One of the most influential speakers in attendance, was Ebenezer Olatuyi. Ebenezer was born and raised in Lagos, Nigeria, and attended Morgan State University to study engineering. He has successfully promoted the M-Lifestyle’s brand using the best and latest cutting edge technology. He touched us with his encouragement, saying that those who come in contact with the magazine, should share a similar goal, to be an inspiration to those who come in contact with you. Olatuyi went on to address his role with STEM, citing the lack of influence in the minority sector, which he believes is the reason for the lack of passion of working with minorities. It is our job to get our next generation of children to be interested, and to stay interested. A question of his, that really got many of us thinking, was why is it that minorities don’t gather together to do STEM activities. Olatuyi pointed out the striking imbalance regarding the lack of diversity among certain groups, as well as there not being enough done by individuals in giving more representation to young minorities. Having made it clear that we have a long way to go, he highlighted some of the initiatives that must be carried out to make this dream happen. STEM includes programs like NSBE-SEEK, a summer engineering experience, and STEM Club Hub, created to influence young minorities to gather together as a community. It is with these innovative platforms that STEM can work to fulfill its dream of changing the way our children go out and interact in the world. Olatuyi made sure to remind us that it is not only these programs that really make the difference amongst our children, but it is us as individuals who must influence them, so that they too can influence others. Olatuyi wanted each and every one of us to walk out of there with a message, that we have a privilege of being able to give back to people. “We all have to give back. It is a privilege that we STEM professionals have today, especially for minority professionals. We have to give back to our community, because young people are looking for people who will give back.

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Also in attendance, was Kwaku Osei, founder of Farmer, seeking to convert people’s excess and unused land, turning that land around into farms to produce organic produce. Osei also happens to be a former executive associate at Rock Ventures. Osei’s most poignant moment in his presentation, was when he explained that entrepreneurship is not easy, but one must embrace the difficulties that come with entrepreneurship, rather than always expecting success in the end. “Entrepreneurship is not easy. I think we see the end result as glorious, but the turmoil, the sacrifices that are involved with it, it’s beautiful.”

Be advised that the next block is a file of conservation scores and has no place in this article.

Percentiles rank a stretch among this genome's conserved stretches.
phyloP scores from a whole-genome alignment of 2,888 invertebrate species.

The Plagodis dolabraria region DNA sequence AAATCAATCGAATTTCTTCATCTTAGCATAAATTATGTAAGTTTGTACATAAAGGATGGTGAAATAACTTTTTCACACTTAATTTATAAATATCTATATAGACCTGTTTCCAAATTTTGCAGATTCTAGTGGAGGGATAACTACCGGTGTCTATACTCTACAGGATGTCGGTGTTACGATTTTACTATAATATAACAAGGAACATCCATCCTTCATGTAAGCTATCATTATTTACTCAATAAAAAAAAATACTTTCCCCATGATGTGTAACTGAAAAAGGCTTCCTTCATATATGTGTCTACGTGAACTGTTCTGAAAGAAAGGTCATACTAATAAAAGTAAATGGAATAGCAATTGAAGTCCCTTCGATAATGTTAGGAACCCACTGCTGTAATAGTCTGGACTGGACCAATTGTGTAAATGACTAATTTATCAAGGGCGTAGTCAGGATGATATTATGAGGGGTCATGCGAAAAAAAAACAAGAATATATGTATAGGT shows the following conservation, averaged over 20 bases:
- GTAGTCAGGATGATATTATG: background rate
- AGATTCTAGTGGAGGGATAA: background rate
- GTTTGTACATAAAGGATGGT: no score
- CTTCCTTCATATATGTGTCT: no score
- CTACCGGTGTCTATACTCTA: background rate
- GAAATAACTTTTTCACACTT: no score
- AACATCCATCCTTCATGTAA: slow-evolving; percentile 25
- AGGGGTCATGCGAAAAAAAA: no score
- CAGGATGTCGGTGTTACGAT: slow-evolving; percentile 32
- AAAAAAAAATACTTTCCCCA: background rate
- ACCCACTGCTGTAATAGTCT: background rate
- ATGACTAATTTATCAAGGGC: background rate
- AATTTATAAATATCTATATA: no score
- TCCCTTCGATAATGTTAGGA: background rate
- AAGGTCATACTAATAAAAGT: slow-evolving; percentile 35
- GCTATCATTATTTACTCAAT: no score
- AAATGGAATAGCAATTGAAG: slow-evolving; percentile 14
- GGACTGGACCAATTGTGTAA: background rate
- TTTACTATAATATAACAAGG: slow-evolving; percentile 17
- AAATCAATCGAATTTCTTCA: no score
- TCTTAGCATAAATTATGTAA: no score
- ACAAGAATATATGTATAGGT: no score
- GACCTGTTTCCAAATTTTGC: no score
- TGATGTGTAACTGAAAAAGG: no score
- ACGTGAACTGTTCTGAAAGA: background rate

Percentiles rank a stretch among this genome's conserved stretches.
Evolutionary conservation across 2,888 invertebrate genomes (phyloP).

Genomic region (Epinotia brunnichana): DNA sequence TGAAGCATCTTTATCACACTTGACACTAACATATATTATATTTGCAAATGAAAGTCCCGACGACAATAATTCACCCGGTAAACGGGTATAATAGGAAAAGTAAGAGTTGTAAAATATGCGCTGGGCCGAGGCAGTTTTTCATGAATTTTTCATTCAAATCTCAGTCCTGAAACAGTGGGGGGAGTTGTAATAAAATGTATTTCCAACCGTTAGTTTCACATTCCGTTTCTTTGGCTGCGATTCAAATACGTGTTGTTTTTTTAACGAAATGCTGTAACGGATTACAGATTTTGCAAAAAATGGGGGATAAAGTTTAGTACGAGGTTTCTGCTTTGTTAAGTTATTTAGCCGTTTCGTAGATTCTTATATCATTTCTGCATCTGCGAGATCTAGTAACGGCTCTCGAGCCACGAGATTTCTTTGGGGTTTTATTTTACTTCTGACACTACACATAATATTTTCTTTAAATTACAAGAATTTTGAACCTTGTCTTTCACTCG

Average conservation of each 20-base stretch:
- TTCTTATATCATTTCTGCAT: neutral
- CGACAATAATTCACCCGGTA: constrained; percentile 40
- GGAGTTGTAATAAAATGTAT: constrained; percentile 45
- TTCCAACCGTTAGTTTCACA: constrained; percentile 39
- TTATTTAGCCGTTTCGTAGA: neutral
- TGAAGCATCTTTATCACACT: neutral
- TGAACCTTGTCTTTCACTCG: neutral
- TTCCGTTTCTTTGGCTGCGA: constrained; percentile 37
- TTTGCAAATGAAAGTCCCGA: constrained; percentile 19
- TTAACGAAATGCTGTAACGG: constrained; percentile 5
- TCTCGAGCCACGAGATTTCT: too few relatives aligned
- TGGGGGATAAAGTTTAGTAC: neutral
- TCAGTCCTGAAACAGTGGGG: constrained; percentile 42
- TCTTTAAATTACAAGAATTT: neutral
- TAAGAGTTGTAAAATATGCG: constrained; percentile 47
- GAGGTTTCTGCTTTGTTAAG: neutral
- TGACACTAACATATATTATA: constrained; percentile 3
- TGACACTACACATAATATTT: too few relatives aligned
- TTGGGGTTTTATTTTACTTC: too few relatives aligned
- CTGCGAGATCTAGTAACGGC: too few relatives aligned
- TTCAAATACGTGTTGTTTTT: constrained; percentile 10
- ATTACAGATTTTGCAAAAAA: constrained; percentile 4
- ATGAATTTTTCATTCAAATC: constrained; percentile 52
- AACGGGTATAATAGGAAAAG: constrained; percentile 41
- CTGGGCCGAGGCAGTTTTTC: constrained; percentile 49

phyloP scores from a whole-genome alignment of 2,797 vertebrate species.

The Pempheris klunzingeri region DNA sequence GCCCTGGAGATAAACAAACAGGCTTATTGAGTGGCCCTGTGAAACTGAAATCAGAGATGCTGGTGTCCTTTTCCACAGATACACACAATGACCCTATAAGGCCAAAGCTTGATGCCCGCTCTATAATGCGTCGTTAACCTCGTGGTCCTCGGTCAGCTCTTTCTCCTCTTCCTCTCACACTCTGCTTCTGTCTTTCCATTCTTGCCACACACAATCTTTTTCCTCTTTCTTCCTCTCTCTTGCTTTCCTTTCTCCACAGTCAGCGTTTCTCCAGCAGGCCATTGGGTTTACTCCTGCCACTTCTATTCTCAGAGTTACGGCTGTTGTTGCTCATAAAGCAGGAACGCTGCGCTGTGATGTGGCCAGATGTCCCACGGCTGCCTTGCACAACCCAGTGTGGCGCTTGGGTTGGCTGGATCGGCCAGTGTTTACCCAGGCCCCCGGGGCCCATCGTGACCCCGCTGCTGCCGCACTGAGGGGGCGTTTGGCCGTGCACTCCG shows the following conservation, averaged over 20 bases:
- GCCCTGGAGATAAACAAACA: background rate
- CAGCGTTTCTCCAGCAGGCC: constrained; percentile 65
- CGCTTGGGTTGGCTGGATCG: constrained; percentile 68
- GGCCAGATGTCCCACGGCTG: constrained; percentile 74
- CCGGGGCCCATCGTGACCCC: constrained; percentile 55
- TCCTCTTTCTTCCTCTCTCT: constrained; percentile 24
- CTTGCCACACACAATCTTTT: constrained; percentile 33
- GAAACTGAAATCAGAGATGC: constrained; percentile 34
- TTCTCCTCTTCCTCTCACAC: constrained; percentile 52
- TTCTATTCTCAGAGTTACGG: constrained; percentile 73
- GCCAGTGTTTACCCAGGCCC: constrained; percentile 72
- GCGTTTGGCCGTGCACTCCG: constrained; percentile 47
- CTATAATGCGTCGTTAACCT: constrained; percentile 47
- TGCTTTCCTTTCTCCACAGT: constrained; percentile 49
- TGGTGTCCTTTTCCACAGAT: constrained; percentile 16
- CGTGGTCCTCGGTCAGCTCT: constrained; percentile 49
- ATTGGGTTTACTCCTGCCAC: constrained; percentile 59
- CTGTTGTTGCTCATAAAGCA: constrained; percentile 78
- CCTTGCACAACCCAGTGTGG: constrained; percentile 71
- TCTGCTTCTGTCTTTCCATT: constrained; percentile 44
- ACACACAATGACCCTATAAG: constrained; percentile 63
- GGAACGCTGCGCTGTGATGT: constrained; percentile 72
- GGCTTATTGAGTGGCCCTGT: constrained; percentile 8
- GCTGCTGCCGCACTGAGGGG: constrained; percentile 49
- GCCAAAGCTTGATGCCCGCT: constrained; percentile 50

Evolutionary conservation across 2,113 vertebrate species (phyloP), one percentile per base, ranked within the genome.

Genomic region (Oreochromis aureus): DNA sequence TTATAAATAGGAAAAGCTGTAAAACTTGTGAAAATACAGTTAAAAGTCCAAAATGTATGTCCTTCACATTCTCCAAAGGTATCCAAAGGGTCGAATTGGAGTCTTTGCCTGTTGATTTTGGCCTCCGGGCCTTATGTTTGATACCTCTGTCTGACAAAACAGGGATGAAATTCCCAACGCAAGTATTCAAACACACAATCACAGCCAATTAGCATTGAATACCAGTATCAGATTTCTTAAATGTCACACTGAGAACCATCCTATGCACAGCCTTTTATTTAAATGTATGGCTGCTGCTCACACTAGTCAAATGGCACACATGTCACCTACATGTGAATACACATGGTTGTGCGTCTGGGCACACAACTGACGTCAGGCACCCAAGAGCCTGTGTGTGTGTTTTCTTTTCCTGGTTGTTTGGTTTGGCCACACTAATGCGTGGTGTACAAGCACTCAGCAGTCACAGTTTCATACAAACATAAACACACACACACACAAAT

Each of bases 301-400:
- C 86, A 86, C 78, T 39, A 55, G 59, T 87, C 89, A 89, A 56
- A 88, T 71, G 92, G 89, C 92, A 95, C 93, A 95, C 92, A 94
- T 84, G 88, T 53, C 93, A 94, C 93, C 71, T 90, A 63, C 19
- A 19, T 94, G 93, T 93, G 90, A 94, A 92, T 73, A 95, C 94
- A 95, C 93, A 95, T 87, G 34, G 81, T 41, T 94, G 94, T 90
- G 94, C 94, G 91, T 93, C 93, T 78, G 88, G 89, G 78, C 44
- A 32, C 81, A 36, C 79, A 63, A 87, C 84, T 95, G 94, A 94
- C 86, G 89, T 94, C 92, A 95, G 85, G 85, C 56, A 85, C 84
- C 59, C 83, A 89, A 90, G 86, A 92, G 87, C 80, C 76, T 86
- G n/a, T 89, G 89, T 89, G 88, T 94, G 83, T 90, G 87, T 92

Coming to a near end of our ceremony, President Peter Olatuyi stood up for one final thanks. Each and every person walked out of there having learned something, having saw something, having felt something. If there is one thing we all know to be true about the summit, there was progress. There was progress among M-Lifestyle for not only holding its first summit, but for standing up for what it truly believes in, serving as a spotlight for people of youth, of color, of entrepreneurial spirit. We celebrate being young, brave, influential, and taking up new challenges, and it was our first Emerging Entrepreneurs Summit where we were able to share that. Final words from our amazing CEO and president, “Millennials are no longer seeking for a perfect job; we are building businesses and opportunities that revolve around our passion…”

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(M-Lifestyle does not claim ownership of any images used, unless otherwise specified.)